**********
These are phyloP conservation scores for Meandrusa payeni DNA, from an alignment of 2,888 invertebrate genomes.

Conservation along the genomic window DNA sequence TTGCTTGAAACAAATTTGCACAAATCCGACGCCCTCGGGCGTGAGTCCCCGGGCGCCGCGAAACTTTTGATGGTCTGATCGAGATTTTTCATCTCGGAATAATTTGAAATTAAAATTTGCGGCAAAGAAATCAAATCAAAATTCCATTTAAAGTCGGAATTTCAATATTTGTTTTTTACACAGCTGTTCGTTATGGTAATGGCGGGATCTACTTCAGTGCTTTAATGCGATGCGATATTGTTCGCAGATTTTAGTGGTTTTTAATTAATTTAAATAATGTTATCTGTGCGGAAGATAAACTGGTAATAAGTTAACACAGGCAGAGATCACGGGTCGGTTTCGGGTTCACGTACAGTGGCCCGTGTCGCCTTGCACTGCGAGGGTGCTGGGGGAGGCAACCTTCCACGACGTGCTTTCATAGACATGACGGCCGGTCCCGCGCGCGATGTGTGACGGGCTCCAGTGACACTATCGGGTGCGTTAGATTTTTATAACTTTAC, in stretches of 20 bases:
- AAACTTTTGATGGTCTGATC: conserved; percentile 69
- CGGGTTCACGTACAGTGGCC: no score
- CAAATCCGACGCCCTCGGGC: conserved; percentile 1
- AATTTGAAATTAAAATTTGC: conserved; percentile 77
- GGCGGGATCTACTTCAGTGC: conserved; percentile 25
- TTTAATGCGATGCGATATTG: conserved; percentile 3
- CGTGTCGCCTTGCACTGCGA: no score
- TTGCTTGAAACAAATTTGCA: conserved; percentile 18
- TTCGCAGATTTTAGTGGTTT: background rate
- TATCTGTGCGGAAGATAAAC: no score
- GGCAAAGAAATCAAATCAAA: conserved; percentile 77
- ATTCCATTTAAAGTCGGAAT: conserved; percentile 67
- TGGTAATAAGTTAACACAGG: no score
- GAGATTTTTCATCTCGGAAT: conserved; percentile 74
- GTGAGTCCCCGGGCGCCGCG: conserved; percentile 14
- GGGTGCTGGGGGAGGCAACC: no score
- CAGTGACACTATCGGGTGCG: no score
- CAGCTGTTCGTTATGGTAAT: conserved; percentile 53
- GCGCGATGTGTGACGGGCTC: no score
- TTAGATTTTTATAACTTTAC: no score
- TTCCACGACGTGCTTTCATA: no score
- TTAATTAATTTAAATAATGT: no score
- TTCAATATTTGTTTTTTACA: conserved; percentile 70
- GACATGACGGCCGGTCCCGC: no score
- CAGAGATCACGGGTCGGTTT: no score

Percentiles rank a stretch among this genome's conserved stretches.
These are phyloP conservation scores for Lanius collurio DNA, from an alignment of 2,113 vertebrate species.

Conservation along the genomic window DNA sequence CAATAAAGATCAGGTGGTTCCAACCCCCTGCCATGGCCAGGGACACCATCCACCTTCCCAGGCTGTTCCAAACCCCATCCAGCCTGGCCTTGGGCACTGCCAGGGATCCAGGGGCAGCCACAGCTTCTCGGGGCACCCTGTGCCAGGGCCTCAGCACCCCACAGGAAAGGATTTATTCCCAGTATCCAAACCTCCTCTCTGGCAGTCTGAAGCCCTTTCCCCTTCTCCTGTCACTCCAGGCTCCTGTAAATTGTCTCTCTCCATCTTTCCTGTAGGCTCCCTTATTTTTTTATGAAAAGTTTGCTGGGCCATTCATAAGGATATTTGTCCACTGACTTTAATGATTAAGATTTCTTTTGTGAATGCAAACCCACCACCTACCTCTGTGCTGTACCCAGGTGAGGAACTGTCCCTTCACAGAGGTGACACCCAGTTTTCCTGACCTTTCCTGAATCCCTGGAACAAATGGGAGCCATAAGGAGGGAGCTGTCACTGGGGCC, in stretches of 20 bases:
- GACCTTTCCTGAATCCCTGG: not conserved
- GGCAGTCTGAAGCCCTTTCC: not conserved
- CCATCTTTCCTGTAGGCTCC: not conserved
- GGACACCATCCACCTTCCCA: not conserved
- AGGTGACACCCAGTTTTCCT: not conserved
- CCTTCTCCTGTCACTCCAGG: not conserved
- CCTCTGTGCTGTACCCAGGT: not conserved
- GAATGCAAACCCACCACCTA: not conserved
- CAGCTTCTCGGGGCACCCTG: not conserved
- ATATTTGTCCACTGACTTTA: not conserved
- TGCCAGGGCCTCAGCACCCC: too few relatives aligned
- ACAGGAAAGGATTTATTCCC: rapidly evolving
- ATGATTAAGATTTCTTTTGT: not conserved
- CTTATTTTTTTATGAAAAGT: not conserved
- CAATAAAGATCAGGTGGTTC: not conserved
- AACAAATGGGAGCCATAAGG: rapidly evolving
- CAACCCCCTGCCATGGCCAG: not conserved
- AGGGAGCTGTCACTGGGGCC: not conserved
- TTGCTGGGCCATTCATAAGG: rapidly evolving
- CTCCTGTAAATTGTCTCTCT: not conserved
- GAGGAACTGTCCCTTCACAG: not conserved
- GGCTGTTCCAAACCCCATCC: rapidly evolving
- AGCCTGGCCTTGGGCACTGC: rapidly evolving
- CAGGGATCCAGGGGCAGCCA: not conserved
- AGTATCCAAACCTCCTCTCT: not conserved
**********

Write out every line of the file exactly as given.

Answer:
These are phyloP conservation scores for Meandrusa payeni DNA, from an alignment of 2,888 invertebrate genomes.

Conservation along the genomic window DNA sequence TTGCTTGAAACAAATTTGCACAAATCCGACGCCCTCGGGCGTGAGTCCCCGGGCGCCGCGAAACTTTTGATGGTCTGATCGAGATTTTTCATCTCGGAATAATTTGAAATTAAAATTTGCGGCAAAGAAATCAAATCAAAATTCCATTTAAAGTCGGAATTTCAATATTTGTTTTTTACACAGCTGTTCGTTATGGTAATGGCGGGATCTACTTCAGTGCTTTAATGCGATGCGATATTGTTCGCAGATTTTAGTGGTTTTTAATTAATTTAAATAATGTTATCTGTGCGGAAGATAAACTGGTAATAAGTTAACACAGGCAGAGATCACGGGTCGGTTTCGGGTTCACGTACAGTGGCCCGTGTCGCCTTGCACTGCGAGGGTGCTGGGGGAGGCAACCTTCCACGACGTGCTTTCATAGACATGACGGCCGGTCCCGCGCGCGATGTGTGACGGGCTCCAGTGACACTATCGGGTGCGTTAGATTTTTATAACTTTAC, in stretches of 20 bases:
- AAACTTTTGATGGTCTGATC: conserved; percentile 69
- CGGGTTCACGTACAGTGGCC: no score
- CAAATCCGACGCCCTCGGGC: conserved; percentile 1
- AATTTGAAATTAAAATTTGC: conserved; percentile 77
- GGCGGGATCTACTTCAGTGC: conserved; percentile 25
- TTTAATGCGATGCGATATTG: conserved; percentile 3
- CGTGTCGCCTTGCACTGCGA: no score
- TTGCTTGAAACAAATTTGCA: conserved; percentile 18
- TTCGCAGATTTTAGTGGTTT: background rate
- TATCTGTGCGGAAGATAAAC: no score
- GGCAAAGAAATCAAATCAAA: conserved; percentile 77
- ATTCCATTTAAAGTCGGAAT: conserved; percentile 67
- TGGTAATAAGTTAACACAGG: no score
- GAGATTTTTCATCTCGGAAT: conserved; percentile 74
- GTGAGTCCCCGGGCGCCGCG: conserved; percentile 14
- GGGTGCTGGGGGAGGCAACC: no score
- CAGTGACACTATCGGGTGCG: no score
- CAGCTGTTCGTTATGGTAAT: conserved; percentile 53
- GCGCGATGTGTGACGGGCTC: no score
- TTAGATTTTTATAACTTTAC: no score
- TTCCACGACGTGCTTTCATA: no score
- TTAATTAATTTAAATAATGT: no score
- TTCAATATTTGTTTTTTACA: conserved; percentile 70
- GACATGACGGCCGGTCCCGC: no score
- CAGAGATCACGGGTCGGTTT: no score

Percentiles rank a stretch among this genome's conserved stretches.
These are phyloP conservation scores for Lanius collurio DNA, from an alignment of 2,113 vertebrate species.

Conservation along the genomic window DNA sequence CAATAAAGATCAGGTGGTTCCAACCCCCTGCCATGGCCAGGGACACCATCCACCTTCCCAGGCTGTTCCAAACCCCATCCAGCCTGGCCTTGGGCACTGCCAGGGATCCAGGGGCAGCCACAGCTTCTCGGGGCACCCTGTGCCAGGGCCTCAGCACCCCACAGGAAAGGATTTATTCCCAGTATCCAAACCTCCTCTCTGGCAGTCTGAAGCCCTTTCCCCTTCTCCTGTCACTCCAGGCTCCTGTAAATTGTCTCTCTCCATCTTTCCTGTAGGCTCCCTTATTTTTTTATGAAAAGTTTGCTGGGCCATTCATAAGGATATTTGTCCACTGACTTTAATGATTAAGATTTCTTTTGTGAATGCAAACCCACCACCTACCTCTGTGCTGTACCCAGGTGAGGAACTGTCCCTTCACAGAGGTGACACCCAGTTTTCCTGACCTTTCCTGAATCCCTGGAACAAATGGGAGCCATAAGGAGGGAGCTGTCACTGGGGCC, in stretches of 20 bases:
- GACCTTTCCTGAATCCCTGG: not conserved
- GGCAGTCTGAAGCCCTTTCC: not conserved
- CCATCTTTCCTGTAGGCTCC: not conserved
- GGACACCATCCACCTTCCCA: not conserved
- AGGTGACACCCAGTTTTCCT: not conserved
- CCTTCTCCTGTCACTCCAGG: not conserved
- CCTCTGTGCTGTACCCAGGT: not conserved
- GAATGCAAACCCACCACCTA: not conserved
- CAGCTTCTCGGGGCACCCTG: not conserved
- ATATTTGTCCACTGACTTTA: not conserved
- TGCCAGGGCCTCAGCACCCC: too few relatives aligned
- ACAGGAAAGGATTTATTCCC: rapidly evolving
- ATGATTAAGATTTCTTTTGT: not conserved
- CTTATTTTTTTATGAAAAGT: not conserved
- CAATAAAGATCAGGTGGTTC: not conserved
- AACAAATGGGAGCCATAAGG: rapidly evolving
- CAACCCCCTGCCATGGCCAG: not conserved
- AGGGAGCTGTCACTGGGGCC: not conserved
- TTGCTGGGCCATTCATAAGG: rapidly evolving
- CTCCTGTAAATTGTCTCTCT: not conserved
- GAGGAACTGTCCCTTCACAG: not conserved
- GGCTGTTCCAAACCCCATCC: rapidly evolving
- AGCCTGGCCTTGGGCACTGC: rapidly evolving
- CAGGGATCCAGGGGCAGCCA: not conserved
- AGTATCCAAACCTCCTCTCT: not conserved